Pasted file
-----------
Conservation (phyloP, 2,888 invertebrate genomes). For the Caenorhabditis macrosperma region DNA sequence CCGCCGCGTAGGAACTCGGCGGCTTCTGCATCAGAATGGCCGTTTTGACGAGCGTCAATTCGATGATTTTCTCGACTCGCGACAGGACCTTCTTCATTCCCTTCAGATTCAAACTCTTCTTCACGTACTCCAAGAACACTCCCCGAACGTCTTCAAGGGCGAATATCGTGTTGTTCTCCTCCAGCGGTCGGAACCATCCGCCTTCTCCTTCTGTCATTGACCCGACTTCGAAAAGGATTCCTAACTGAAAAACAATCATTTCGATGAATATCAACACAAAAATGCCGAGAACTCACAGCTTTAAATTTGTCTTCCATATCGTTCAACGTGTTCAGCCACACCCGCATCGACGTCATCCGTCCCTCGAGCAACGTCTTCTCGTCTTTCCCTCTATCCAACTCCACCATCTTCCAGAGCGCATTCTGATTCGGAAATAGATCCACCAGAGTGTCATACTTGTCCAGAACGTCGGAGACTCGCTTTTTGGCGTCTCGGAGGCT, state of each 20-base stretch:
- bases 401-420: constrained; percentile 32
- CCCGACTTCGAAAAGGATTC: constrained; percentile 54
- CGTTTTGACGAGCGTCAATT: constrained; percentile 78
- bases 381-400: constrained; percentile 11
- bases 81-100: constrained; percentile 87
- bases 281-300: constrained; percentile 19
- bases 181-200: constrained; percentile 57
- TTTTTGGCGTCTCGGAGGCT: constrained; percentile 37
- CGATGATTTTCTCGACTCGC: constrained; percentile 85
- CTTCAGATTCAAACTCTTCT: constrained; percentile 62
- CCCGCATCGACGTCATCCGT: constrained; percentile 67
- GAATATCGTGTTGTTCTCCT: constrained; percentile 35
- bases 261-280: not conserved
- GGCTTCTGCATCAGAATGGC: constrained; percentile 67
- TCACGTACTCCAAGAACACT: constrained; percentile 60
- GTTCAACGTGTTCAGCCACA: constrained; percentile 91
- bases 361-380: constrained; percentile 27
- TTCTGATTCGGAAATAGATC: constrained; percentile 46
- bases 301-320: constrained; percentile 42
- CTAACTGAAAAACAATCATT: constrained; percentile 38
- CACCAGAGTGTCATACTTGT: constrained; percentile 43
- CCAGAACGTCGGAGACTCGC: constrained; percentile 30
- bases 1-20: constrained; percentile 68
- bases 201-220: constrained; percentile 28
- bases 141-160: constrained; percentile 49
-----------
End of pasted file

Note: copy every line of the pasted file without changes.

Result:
Conservation (phyloP, 2,888 invertebrate genomes). For the Caenorhabditis macrosperma region DNA sequence CCGCCGCGTAGGAACTCGGCGGCTTCTGCATCAGAATGGCCGTTTTGACGAGCGTCAATTCGATGATTTTCTCGACTCGCGACAGGACCTTCTTCATTCCCTTCAGATTCAAACTCTTCTTCACGTACTCCAAGAACACTCCCCGAACGTCTTCAAGGGCGAATATCGTGTTGTTCTCCTCCAGCGGTCGGAACCATCCGCCTTCTCCTTCTGTCATTGACCCGACTTCGAAAAGGATTCCTAACTGAAAAACAATCATTTCGATGAATATCAACACAAAAATGCCGAGAACTCACAGCTTTAAATTTGTCTTCCATATCGTTCAACGTGTTCAGCCACACCCGCATCGACGTCATCCGTCCCTCGAGCAACGTCTTCTCGTCTTTCCCTCTATCCAACTCCACCATCTTCCAGAGCGCATTCTGATTCGGAAATAGATCCACCAGAGTGTCATACTTGTCCAGAACGTCGGAGACTCGCTTTTTGGCGTCTCGGAGGCT, state of each 20-base stretch:
- bases 401-420: constrained; percentile 32
- CCCGACTTCGAAAAGGATTC: constrained; percentile 54
- CGTTTTGACGAGCGTCAATT: constrained; percentile 78
- bases 381-400: constrained; percentile 11
- bases 81-100: constrained; percentile 87
- bases 281-300: constrained; percentile 19
- bases 181-200: constrained; percentile 57
- TTTTTGGCGTCTCGGAGGCT: constrained; percentile 37
- CGATGATTTTCTCGACTCGC: constrained; percentile 85
- CTTCAGATTCAAACTCTTCT: constrained; percentile 62
- CCCGCATCGACGTCATCCGT: constrained; percentile 67
- GAATATCGTGTTGTTCTCCT: constrained; percentile 35
- bases 261-280: not conserved
- GGCTTCTGCATCAGAATGGC: constrained; percentile 67
- TCACGTACTCCAAGAACACT: constrained; percentile 60
- GTTCAACGTGTTCAGCCACA: constrained; percentile 91
- bases 361-380: constrained; percentile 27
- TTCTGATTCGGAAATAGATC: constrained; percentile 46
- bases 301-320: constrained; percentile 42
- CTAACTGAAAAACAATCATT: constrained; percentile 38
- CACCAGAGTGTCATACTTGT: constrained; percentile 43
- CCAGAACGTCGGAGACTCGC: constrained; percentile 30
- bases 1-20: constrained; percentile 68
- bases 201-220: constrained; percentile 28
- bases 141-160: constrained; percentile 49